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Marjorie P. Lee Senior Living Blog

How to Make Your Assisted Living Apartment Feel More Like Home

Depending on what you make of it, moving into an assisted living apartment can either be treated as a new adventure or signal the start of trying times. Any move can upset a familiar routine, it will likely be at least a short while before the new surroundings feel like "home, sweet home." But when you learn the tricks of individuals and families who move a lot, you can start making a new place feel like home quickly.

The best advice from these experienced movers is to pack a small "Survival Kit." The components of that kit will vary from one person to another, but the idea is the same.

Just as a child will fall asleep in peace while clutching a beloved stuffed animal, even seniors will benefit by having some sort of 'security blanket" readily available. A cherished reminder of the previous home is an antidote to the stress and anxiety of a move. Solace can come from a framed photo of children or grandchildren, a favorite tea cup and silver spoon, any memento of friends, family and lifestyle, or a cozy knitted throw to chase away the chill— both the physical kind and the emotional.

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Use Your Assisted Living Apartment to Improve Your Life

Safety is a concern no matter where you live, but for an older person with vision challenges, it can be a matter of life and death.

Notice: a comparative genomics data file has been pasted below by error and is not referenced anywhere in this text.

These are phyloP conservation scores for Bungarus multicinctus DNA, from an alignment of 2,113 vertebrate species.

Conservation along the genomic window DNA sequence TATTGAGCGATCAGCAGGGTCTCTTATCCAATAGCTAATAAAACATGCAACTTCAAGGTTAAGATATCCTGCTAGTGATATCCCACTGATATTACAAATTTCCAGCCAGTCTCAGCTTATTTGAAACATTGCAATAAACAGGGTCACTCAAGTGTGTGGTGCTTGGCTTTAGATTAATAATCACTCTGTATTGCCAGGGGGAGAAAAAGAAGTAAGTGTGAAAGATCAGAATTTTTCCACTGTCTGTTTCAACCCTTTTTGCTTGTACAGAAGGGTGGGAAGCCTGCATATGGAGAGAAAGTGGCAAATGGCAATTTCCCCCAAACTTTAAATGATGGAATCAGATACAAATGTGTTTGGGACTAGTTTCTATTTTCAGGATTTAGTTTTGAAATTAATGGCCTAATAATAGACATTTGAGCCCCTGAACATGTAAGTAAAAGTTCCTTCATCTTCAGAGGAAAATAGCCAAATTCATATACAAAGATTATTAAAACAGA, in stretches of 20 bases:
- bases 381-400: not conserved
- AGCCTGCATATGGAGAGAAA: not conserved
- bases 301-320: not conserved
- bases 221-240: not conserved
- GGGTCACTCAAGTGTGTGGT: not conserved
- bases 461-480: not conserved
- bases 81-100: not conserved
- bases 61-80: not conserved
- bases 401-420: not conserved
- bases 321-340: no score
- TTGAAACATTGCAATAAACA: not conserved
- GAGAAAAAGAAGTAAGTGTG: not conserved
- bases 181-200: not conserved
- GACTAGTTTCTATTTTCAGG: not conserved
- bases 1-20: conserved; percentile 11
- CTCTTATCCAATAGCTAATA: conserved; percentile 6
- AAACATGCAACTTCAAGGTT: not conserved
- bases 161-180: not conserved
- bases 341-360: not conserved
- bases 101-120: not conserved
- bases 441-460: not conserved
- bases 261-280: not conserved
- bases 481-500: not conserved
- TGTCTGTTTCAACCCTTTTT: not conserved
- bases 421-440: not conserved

By the time you’re ready to help plan a move into an assisted living apartment, it may be necessary to adjust the environment to accommodate for physical changes like mobility and vision impairments. When you are getting ready to assist with this transition, talk with the move-in coordinator to see how the community can accommodate the following four improvements.

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Wave at Your Neighbors: Rebuilding Social Ties in Assisted Living

Many seniors have, at some point in their lives, felt the sting of social isolation or loneliness— which are actually two independent but related conditions. A person in a state of social isolation has minimal contact with other people while someone who is lonely experiences the negative feelings associated with perceived social isolation. In other words, social isolation is a state of being alone that can cause feelings of loneliness.

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How to Plan an Indoor Day That You’ll Cherish with the Grandkids

For most children, spending time with grandparents is a memorable experience, a time of relaxed rules and special treats that can be withheld from parents. The experience is priceless for seniors as well, even when the constant activity and boundless energy of young children can be exhausting. More rest cannot compete with the pleasures of having grandchildren around, even if you live in an assisted living apartment.

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5 Ways Homebound Seniors Can Stay Active This Season

Being active is essential for a happy and healthy life. Staying active is important for people of all ages but, if you are like most seniors, you sometimes find it difficult to come up with ways to stay active when bad weather keeps you indoors.

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